Fashion History Talks! In conversation with Colleen Hill of The Museum at FIT

“I’ve come to think that perhaps it doesn’t matter if fashion is art. Fashion can simply be fashion – it is beautiful, it is creative, and it is important – and I think that is enough.” –Colleen Hill

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André Courrèges famous “Lunettes Eskimo” sunglasses photographed by William Klein for the March 1, 1965 issue of American Vogue and the cover of Hill’s new book Paris-Refashioned, 1957-1968, a companion to the exhibition at The Museum at FIT of the same name.

I have always been a firm believer in the inherent magic, wonder and awe of fashion–the art of dress, if you will. A dress by Alexander McQueen or Paul Poiret can move me as deeply as a painting by Odilon Redon or Casper David Freidrich. This idea that dress can and should be treated the same way as the most traditionally esteemed forms of art is at the heart of New York City’s The Museum at FIT (Fashion Institute of Technology), one of the few museums in the world dedicated exclusively to exhibiting and celebrating fashion, and the work place of Colleen Hill, Curator of Costume and Accessories, whose latest exhibition Paris Refashioned, 1957-1968 is currently on view until April 15th.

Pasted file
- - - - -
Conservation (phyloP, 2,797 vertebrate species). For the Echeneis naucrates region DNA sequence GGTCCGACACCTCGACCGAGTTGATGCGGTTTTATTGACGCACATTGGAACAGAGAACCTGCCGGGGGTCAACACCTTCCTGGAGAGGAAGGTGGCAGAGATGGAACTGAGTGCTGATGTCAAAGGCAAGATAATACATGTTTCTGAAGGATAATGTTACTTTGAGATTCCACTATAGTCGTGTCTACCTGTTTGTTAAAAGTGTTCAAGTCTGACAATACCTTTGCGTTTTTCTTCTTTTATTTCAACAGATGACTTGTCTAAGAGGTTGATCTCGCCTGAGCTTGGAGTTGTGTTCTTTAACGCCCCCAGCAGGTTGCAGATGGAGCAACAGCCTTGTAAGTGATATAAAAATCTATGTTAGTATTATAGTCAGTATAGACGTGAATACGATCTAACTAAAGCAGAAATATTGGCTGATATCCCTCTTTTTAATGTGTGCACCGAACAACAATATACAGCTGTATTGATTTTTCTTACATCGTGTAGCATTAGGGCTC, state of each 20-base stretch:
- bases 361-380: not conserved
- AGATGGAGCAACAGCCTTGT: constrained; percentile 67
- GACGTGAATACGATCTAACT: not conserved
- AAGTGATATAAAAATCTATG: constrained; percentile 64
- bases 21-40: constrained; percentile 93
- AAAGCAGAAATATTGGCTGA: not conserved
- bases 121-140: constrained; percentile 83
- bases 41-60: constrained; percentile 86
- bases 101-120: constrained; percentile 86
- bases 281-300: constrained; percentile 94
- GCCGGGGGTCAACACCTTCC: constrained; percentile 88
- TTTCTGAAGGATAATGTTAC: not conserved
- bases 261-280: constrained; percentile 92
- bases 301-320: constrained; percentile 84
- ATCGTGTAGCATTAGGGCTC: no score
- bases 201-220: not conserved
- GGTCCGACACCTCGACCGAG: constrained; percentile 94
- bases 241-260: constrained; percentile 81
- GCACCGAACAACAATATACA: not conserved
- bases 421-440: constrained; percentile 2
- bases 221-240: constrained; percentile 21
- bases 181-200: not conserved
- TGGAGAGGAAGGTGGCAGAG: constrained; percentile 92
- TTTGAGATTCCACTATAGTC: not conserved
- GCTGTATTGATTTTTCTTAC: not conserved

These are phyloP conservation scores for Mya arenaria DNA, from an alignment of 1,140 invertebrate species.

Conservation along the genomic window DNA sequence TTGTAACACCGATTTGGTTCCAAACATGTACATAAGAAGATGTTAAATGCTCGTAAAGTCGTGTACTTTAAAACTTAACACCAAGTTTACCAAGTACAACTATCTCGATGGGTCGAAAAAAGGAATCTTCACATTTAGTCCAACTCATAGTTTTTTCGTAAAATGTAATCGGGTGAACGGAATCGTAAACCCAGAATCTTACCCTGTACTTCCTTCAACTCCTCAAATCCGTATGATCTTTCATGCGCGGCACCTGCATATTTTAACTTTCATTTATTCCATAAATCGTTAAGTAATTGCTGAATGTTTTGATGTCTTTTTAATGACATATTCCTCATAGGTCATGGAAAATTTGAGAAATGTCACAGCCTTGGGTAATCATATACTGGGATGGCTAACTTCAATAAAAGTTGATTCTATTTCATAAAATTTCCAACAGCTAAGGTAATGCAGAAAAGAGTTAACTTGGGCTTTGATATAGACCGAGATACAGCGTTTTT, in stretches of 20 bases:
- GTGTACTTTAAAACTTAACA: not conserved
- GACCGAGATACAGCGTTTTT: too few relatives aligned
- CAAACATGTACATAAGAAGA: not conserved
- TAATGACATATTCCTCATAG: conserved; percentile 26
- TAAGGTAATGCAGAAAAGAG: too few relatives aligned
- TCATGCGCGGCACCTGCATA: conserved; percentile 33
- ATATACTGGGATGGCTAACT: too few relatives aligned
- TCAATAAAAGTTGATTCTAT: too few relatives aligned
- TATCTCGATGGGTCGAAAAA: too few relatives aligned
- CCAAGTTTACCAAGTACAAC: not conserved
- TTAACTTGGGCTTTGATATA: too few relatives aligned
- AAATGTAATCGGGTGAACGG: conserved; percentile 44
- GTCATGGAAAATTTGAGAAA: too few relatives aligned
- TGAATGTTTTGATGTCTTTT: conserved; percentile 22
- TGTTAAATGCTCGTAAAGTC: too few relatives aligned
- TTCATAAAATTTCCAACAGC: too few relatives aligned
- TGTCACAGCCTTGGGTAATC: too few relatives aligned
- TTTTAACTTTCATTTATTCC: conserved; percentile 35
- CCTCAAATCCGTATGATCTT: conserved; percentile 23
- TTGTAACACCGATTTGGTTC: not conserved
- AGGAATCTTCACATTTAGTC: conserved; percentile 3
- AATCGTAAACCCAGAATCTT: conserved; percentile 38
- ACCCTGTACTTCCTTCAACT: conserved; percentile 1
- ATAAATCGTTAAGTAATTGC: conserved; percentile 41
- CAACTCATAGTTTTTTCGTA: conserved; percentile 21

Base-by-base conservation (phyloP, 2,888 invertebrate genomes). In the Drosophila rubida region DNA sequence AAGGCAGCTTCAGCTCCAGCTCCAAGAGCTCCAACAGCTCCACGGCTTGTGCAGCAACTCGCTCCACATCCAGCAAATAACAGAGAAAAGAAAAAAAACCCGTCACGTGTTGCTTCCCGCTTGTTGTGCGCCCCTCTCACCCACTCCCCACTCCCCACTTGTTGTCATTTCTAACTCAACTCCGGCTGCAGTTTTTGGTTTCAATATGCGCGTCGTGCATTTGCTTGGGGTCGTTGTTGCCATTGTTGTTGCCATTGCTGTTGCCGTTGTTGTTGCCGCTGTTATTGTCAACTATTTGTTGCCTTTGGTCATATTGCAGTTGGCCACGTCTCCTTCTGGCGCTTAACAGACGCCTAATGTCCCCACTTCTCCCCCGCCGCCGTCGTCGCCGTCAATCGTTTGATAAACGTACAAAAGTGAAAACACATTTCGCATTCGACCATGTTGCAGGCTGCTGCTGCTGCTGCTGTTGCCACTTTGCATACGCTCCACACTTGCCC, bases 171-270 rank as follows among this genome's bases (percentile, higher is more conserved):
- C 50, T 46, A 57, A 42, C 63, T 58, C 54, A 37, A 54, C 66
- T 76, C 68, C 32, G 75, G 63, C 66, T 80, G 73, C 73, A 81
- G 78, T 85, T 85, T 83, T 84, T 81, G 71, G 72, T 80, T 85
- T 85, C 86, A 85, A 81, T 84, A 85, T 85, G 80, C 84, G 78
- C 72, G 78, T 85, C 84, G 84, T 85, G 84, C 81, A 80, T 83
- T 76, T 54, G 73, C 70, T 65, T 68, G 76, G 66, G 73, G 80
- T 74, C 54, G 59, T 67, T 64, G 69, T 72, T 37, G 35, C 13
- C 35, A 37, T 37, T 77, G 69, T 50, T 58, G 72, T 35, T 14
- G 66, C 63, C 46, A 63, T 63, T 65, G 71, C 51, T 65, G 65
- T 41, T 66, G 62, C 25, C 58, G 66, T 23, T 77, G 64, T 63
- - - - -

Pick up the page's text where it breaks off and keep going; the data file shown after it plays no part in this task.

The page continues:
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Donyale Luna photographed by Guy Bourdin in a Paco Rabanne design for Vogue, April 1966.